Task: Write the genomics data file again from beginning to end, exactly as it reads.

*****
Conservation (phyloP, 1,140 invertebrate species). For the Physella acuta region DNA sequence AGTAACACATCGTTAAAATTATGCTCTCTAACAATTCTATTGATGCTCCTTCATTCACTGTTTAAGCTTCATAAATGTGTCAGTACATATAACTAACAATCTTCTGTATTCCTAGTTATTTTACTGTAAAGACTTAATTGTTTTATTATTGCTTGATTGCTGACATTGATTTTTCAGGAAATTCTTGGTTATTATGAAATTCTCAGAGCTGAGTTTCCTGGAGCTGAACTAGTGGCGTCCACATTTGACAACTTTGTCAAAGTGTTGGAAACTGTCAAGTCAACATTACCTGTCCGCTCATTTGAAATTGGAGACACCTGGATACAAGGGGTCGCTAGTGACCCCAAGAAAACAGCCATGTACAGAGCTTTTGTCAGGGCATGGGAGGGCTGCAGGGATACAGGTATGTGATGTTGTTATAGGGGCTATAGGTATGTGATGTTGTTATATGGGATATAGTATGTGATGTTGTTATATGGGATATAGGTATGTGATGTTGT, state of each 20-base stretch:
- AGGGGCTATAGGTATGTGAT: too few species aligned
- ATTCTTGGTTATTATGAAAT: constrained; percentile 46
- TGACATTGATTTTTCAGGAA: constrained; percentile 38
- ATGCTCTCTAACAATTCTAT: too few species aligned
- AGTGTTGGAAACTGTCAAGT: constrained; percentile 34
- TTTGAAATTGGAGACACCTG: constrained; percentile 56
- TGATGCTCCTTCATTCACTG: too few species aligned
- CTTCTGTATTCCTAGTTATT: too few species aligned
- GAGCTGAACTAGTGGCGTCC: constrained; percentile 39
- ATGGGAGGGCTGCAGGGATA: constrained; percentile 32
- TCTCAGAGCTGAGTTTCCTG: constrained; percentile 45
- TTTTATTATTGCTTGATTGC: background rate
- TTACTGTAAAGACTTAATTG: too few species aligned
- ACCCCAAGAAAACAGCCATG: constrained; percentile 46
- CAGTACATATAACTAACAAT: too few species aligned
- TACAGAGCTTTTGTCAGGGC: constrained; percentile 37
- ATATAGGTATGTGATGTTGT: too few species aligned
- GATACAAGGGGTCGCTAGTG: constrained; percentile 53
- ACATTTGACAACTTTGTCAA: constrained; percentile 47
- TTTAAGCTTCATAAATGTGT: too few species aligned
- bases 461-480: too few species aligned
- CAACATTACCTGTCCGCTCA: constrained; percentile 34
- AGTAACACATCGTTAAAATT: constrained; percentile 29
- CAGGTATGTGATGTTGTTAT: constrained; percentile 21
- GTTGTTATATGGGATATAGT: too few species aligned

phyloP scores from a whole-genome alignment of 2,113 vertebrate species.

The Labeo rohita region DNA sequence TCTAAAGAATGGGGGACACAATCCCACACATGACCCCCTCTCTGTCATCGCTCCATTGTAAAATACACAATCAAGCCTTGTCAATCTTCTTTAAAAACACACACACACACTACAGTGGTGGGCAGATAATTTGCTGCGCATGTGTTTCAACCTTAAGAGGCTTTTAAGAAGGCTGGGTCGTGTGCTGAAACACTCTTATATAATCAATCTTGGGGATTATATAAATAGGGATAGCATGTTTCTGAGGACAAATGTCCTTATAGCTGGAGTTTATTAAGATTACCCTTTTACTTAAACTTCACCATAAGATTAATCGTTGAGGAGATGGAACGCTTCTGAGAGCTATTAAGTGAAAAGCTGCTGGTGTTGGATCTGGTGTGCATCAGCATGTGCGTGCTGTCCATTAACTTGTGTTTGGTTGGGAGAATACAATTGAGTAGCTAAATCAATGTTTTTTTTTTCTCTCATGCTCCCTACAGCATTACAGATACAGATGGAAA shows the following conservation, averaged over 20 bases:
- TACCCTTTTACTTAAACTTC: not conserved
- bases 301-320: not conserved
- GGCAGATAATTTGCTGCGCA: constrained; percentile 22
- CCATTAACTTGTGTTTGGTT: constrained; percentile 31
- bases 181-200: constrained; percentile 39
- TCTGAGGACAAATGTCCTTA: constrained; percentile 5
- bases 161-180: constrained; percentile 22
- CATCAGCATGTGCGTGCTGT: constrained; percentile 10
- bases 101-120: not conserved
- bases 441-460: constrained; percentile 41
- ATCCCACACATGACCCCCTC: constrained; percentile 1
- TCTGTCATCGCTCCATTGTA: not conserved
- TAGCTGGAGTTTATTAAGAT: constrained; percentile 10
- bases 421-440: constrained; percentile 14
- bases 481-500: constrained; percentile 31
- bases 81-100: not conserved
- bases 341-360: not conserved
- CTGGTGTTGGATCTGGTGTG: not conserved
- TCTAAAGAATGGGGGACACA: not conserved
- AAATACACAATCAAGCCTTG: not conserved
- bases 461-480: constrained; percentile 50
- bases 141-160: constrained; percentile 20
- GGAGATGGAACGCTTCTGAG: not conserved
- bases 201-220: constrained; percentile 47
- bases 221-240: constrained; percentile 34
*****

Conservation (phyloP, 1,140 invertebrate species). For the Physella acuta region DNA sequence AGTAACACATCGTTAAAATTATGCTCTCTAACAATTCTATTGATGCTCCTTCATTCACTGTTTAAGCTTCATAAATGTGTCAGTACATATAACTAACAATCTTCTGTATTCCTAGTTATTTTACTGTAAAGACTTAATTGTTTTATTATTGCTTGATTGCTGACATTGATTTTTCAGGAAATTCTTGGTTATTATGAAATTCTCAGAGCTGAGTTTCCTGGAGCTGAACTAGTGGCGTCCACATTTGACAACTTTGTCAAAGTGTTGGAAACTGTCAAGTCAACATTACCTGTCCGCTCATTTGAAATTGGAGACACCTGGATACAAGGGGTCGCTAGTGACCCCAAGAAAACAGCCATGTACAGAGCTTTTGTCAGGGCATGGGAGGGCTGCAGGGATACAGGTATGTGATGTTGTTATAGGGGCTATAGGTATGTGATGTTGTTATATGGGATATAGTATGTGATGTTGTTATATGGGATATAGGTATGTGATGTTGT, state of each 20-base stretch:
- AGGGGCTATAGGTATGTGAT: too few species aligned
- ATTCTTGGTTATTATGAAAT: constrained; percentile 46
- TGACATTGATTTTTCAGGAA: constrained; percentile 38
- ATGCTCTCTAACAATTCTAT: too few species aligned
- AGTGTTGGAAACTGTCAAGT: constrained; percentile 34
- TTTGAAATTGGAGACACCTG: constrained; percentile 56
- TGATGCTCCTTCATTCACTG: too few species aligned
- CTTCTGTATTCCTAGTTATT: too few species aligned
- GAGCTGAACTAGTGGCGTCC: constrained; percentile 39
- ATGGGAGGGCTGCAGGGATA: constrained; percentile 32
- TCTCAGAGCTGAGTTTCCTG: constrained; percentile 45
- TTTTATTATTGCTTGATTGC: background rate
- TTACTGTAAAGACTTAATTG: too few species aligned
- ACCCCAAGAAAACAGCCATG: constrained; percentile 46
- CAGTACATATAACTAACAAT: too few species aligned
- TACAGAGCTTTTGTCAGGGC: constrained; percentile 37
- ATATAGGTATGTGATGTTGT: too few species aligned
- GATACAAGGGGTCGCTAGTG: constrained; percentile 53
- ACATTTGACAACTTTGTCAA: constrained; percentile 47
- TTTAAGCTTCATAAATGTGT: too few species aligned
- bases 461-480: too few species aligned
- CAACATTACCTGTCCGCTCA: constrained; percentile 34
- AGTAACACATCGTTAAAATT: constrained; percentile 29
- CAGGTATGTGATGTTGTTAT: constrained; percentile 21
- GTTGTTATATGGGATATAGT: too few species aligned

phyloP scores from a whole-genome alignment of 2,113 vertebrate species.

The Labeo rohita region DNA sequence TCTAAAGAATGGGGGACACAATCCCACACATGACCCCCTCTCTGTCATCGCTCCATTGTAAAATACACAATCAAGCCTTGTCAATCTTCTTTAAAAACACACACACACACTACAGTGGTGGGCAGATAATTTGCTGCGCATGTGTTTCAACCTTAAGAGGCTTTTAAGAAGGCTGGGTCGTGTGCTGAAACACTCTTATATAATCAATCTTGGGGATTATATAAATAGGGATAGCATGTTTCTGAGGACAAATGTCCTTATAGCTGGAGTTTATTAAGATTACCCTTTTACTTAAACTTCACCATAAGATTAATCGTTGAGGAGATGGAACGCTTCTGAGAGCTATTAAGTGAAAAGCTGCTGGTGTTGGATCTGGTGTGCATCAGCATGTGCGTGCTGTCCATTAACTTGTGTTTGGTTGGGAGAATACAATTGAGTAGCTAAATCAATGTTTTTTTTTTCTCTCATGCTCCCTACAGCATTACAGATACAGATGGAAA shows the following conservation, averaged over 20 bases:
- TACCCTTTTACTTAAACTTC: not conserved
- bases 301-320: not conserved
- GGCAGATAATTTGCTGCGCA: constrained; percentile 22
- CCATTAACTTGTGTTTGGTT: constrained; percentile 31
- bases 181-200: constrained; percentile 39
- TCTGAGGACAAATGTCCTTA: constrained; percentile 5
- bases 161-180: constrained; percentile 22
- CATCAGCATGTGCGTGCTGT: constrained; percentile 10
- bases 101-120: not conserved
- bases 441-460: constrained; percentile 41
- ATCCCACACATGACCCCCTC: constrained; percentile 1
- TCTGTCATCGCTCCATTGTA: not conserved
- TAGCTGGAGTTTATTAAGAT: constrained; percentile 10
- bases 421-440: constrained; percentile 14
- bases 481-500: constrained; percentile 31
- bases 81-100: not conserved
- bases 341-360: not conserved
- CTGGTGTTGGATCTGGTGTG: not conserved
- TCTAAAGAATGGGGGACACA: not conserved
- AAATACACAATCAAGCCTTG: not conserved
- bases 461-480: constrained; percentile 50
- bases 141-160: constrained; percentile 20
- GGAGATGGAACGCTTCTGAG: not conserved
- bases 201-220: constrained; percentile 47
- bases 221-240: constrained; percentile 34